A Must Watch Behind The Scenes Look At How Top Gun 2's Flying Sequences Were Shot

The production team on the film is making the case that nothing like this has been done before and may not be done ever again.

Youtube Screencap

Just 48 hours after the second Top Gun: Maverick trailer was released, the film's production team has posted a behind the scenes look at how they captured the footage that really matters to us aviation lovers—the live-action flight sequences. 

This was really smart to do because the trailers have left us a little concerned that this is going to be a computer-generated imagery fest sprinkled with some cockpit and external shots. Now the producers are selling us hard that this will be unlike anything we have seen before in terms of real footage shot inside and outside the actual jets. 

Let's hope they are right. Getting the Pentagon to buy in full-tilt in producing such a film at an absurdly high-access level couldn't have been an easy sell. Tom Cruise and the sequel to the movie that changed it all for the Navy, and military aviation as a whole, clearly helped sealed the deal. Those circumstances simply are not replicable. Producer Jerry Bruckheimer notes this by stating that the chances are we will never see something like this again.

The fact that the Super Hornet was available and in the fleet was also a big deal, too. It provided the two-seat cockpit needed to pull this off. The F-35 simply could not offer that accommodation nor will the unmanned aircraft of the future. Digital filming technology has also matured to the point that the timing was right as well. The texture of the movie will be different than its predecessor because of it—those cockpit shots in the original were mainly done in a fake cockpit in front of a projection screen in a studio—but considering how unprecedented the footage will be, that's not a bad thing.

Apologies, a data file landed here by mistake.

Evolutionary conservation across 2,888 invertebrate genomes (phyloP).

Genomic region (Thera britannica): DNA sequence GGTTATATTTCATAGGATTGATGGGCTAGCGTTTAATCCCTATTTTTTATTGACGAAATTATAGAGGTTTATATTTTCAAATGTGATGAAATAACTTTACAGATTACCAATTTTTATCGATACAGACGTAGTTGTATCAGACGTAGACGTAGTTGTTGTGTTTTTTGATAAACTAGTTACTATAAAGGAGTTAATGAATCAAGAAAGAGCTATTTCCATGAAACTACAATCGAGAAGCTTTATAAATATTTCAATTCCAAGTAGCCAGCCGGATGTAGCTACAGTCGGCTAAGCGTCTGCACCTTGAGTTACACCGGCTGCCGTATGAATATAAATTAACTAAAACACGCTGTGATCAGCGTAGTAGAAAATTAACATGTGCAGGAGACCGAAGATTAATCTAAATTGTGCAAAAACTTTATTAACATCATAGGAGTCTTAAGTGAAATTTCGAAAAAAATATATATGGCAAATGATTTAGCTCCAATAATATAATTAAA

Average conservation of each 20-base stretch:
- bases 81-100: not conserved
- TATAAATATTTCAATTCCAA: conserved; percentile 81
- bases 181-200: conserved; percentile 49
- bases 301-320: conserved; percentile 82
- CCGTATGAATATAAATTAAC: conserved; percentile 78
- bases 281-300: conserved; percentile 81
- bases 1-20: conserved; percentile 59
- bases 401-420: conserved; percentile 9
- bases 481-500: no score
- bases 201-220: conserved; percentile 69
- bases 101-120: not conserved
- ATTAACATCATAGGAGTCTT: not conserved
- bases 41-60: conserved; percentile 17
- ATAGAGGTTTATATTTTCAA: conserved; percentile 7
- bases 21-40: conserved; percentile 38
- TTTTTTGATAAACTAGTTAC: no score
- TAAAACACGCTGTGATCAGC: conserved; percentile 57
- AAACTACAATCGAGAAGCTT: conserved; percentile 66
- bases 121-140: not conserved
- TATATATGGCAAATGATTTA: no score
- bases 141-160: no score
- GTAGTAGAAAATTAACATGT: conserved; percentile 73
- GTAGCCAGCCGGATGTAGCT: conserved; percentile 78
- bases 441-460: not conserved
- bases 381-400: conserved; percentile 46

The wildcard remains the external air combat sequences. Incredible amounts of coordination had to occur to capture them in-camera when Top Gun was shot nearly 35 years ago—read all about how this was done in this past feature of ours. Now there are highly specialized aerial video services with modified aircraft that bring the latest digital camera tech to the fight. But you still need real fighter jets burning real gas and doing repeated setups to grab such imagery. This is an expensive and high-risk proposition.

We see a glimpse of a Cinejet L39 filming a Super Hornet going into burner in the behind the scenes video, but it's unclear if the actual air-to-air engagements will be rendered in CGI or if we will get the real deal. Let's hope for more of the latter than the former. 

Anyway, strap in and check it out for yourself: 

Contact the author: Tyler@thedrive.com